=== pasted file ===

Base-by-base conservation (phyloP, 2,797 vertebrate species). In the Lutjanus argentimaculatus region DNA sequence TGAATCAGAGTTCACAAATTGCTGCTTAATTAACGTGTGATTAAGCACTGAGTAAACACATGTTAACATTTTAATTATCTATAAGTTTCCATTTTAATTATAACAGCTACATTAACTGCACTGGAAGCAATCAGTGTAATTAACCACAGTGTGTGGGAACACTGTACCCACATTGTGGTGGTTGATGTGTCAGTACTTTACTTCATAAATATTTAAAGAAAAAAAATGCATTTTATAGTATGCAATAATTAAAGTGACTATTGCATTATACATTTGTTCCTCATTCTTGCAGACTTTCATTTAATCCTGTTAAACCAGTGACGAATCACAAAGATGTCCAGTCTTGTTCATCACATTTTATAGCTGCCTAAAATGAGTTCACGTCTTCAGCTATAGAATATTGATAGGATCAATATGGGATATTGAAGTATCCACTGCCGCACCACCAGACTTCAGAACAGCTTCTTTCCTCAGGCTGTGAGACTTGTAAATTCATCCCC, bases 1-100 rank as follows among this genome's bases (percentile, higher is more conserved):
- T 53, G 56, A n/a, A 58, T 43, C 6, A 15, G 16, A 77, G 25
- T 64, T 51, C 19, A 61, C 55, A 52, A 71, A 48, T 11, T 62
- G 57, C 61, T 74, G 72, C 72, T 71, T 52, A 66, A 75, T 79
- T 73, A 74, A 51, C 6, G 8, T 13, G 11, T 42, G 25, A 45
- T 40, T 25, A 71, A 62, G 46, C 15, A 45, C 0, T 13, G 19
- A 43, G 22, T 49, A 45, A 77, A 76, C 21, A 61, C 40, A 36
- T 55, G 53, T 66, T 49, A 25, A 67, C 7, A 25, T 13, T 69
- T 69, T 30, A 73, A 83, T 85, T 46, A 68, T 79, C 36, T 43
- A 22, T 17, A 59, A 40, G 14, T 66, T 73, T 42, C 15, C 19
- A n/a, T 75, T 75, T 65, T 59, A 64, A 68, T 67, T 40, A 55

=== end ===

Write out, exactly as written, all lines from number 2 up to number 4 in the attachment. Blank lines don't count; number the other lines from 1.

- T 53, G 56, A n/a, A 58, T 43, C 6, A 15, G 16, A 77, G 25
- T 64, T 51, C 19, A 61, C 55, A 52, A 71, A 48, T 11, T 62
- G 57, C 61, T 74, G 72, C 72, T 71, T 52, A 66, A 75, T 79